digenetic


Also found in: Medical, Encyclopedia, Wikipedia.

di·ge·net·ic

 (dī′jə-nĕt′ĭk)
adj.
Having two or more hosts through the course of the life cycle, as in some parasites, such as trematodes.

digenetic

(ˌdaɪdʒɪˈnɛtɪk)
adj
1. (Zoology) of or relating to digenesis
2. (Biology) (of parasites) having two hosts
References in periodicals archive ?
This strong host reaction, presumably induced by sporocysts (or rediae), seems uncommon in molluscs acting as first intermediate hosts of digenetic trematodes (Cremonte et al.
The existence of rivers and canals provides excellent breeding grounds for the development and survival of freshwater snails serving as potential intermediate hosts for a variety of digenetic trematode parasites.
Photomicrographs showing the digenetic features in the AMB 5 facies are: Loose-closely packed grains, compaction, calcite cement, silica cement and Iron oxidation.
Such lesions have been associated in India with Schistosoma nasale, a species of digenetic trematode in the family Schistosomatidae.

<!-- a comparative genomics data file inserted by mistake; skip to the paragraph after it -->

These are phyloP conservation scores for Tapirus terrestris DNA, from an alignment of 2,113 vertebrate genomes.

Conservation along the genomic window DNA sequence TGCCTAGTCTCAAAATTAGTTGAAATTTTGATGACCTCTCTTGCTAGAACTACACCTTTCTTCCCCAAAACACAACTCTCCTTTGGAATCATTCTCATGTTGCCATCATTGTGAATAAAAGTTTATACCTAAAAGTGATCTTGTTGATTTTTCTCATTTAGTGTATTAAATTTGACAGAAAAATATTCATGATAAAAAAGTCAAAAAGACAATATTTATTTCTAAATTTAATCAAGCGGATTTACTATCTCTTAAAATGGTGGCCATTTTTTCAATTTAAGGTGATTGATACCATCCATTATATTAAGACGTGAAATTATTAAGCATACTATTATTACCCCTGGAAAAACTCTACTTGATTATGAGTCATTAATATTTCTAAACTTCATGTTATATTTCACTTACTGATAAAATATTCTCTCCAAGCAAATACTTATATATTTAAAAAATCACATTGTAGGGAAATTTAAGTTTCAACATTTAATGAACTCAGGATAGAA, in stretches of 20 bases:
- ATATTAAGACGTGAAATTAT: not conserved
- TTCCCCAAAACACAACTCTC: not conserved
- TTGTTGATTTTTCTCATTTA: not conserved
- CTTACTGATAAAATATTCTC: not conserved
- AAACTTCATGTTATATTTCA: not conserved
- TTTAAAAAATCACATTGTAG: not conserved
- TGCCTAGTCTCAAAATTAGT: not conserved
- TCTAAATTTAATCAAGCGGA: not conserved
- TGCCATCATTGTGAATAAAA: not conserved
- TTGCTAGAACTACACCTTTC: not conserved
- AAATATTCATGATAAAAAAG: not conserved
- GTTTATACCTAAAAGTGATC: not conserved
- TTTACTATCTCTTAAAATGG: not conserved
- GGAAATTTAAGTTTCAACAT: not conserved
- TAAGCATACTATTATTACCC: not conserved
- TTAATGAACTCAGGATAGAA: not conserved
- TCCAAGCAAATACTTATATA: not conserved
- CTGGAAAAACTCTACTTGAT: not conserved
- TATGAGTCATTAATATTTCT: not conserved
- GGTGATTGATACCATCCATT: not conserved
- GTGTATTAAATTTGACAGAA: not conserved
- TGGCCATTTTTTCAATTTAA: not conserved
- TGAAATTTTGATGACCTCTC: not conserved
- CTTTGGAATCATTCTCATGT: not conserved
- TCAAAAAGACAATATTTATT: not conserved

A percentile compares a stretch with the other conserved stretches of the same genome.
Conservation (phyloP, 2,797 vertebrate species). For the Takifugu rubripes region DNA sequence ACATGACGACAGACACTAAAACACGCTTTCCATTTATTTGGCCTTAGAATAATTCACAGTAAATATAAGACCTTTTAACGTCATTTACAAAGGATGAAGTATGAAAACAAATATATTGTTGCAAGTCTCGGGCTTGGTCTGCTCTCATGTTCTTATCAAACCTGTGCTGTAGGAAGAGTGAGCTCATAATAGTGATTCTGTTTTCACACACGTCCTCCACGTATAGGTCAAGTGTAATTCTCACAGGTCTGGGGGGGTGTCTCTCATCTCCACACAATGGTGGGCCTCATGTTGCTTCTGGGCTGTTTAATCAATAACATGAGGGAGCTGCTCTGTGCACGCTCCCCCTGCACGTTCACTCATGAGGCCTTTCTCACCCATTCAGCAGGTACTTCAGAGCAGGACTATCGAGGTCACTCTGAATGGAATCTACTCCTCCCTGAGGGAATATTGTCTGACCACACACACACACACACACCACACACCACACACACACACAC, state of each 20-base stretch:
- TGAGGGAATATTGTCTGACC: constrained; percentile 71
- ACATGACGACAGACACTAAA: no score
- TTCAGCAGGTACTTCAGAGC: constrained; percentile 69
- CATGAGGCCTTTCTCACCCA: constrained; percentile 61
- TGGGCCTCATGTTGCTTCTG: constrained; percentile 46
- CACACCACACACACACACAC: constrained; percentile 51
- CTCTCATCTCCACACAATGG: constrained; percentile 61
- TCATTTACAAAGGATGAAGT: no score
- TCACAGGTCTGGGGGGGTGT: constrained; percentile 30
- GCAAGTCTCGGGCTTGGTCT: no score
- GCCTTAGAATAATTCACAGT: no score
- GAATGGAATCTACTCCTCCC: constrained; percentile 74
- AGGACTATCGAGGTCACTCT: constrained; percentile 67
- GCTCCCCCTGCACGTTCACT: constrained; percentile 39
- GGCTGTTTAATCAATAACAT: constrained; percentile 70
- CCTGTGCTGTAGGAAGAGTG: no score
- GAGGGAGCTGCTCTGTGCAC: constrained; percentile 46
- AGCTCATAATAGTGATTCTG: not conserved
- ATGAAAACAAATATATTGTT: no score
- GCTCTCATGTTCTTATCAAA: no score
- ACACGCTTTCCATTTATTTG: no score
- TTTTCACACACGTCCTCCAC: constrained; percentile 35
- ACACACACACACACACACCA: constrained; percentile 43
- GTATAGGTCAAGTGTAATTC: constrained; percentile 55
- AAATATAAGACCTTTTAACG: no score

Our study results, determined by using molecular techniques, confirmed that the cercaria stage of a digenetic trematode, P.
2006) reported that fish infected with digenetic trematode, Diplostomumspathaceum, was more vulnerable to Aeromonas salmonicida infections than others without parasitic infestations.
The thick sediments of the Lower Cretaceous and Jurassic (up to 8000 m, Figure 2) suggest the presence of possible burial digenetic origin for higher occurrence of illite and decrease in IS due to illitization of smectite (Ruarri et al.
The relationship between pollution and snails is unknown to our men working in the field and likewise the complex life cycle of digenetic trematode is not known to most of our people.